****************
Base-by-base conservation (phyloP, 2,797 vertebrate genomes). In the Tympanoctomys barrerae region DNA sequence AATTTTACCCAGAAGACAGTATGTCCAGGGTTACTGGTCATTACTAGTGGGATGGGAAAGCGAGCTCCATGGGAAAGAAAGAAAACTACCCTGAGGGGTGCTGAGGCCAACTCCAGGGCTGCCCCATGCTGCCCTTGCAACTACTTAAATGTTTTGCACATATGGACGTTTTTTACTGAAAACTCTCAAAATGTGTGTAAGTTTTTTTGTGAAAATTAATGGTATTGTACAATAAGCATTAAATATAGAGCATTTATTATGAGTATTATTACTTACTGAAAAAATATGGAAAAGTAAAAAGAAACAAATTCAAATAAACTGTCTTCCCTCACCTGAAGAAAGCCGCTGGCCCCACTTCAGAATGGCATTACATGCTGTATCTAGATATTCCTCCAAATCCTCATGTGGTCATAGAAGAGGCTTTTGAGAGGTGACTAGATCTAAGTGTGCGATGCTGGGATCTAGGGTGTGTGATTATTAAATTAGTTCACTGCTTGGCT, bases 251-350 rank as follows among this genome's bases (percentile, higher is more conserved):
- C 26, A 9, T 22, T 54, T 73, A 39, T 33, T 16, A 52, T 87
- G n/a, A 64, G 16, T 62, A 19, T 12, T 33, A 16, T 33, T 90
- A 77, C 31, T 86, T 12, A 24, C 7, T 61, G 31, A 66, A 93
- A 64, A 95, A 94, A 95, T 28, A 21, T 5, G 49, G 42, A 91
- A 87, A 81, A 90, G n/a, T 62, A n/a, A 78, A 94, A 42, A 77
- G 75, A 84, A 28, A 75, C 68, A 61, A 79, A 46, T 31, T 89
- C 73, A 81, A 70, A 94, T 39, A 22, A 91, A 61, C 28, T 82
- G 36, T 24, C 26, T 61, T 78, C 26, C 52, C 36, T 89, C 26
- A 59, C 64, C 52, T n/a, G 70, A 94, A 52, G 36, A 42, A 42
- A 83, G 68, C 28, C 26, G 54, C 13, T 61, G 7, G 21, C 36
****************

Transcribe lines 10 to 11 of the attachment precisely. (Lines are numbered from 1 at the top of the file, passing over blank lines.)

- A 59, C 64, C 52, T n/a, G 70, A 94, A 52, G 36, A 42, A 42
- A 83, G 68, C 28, C 26, G 54, C 13, T 61, G 7, G 21, C 36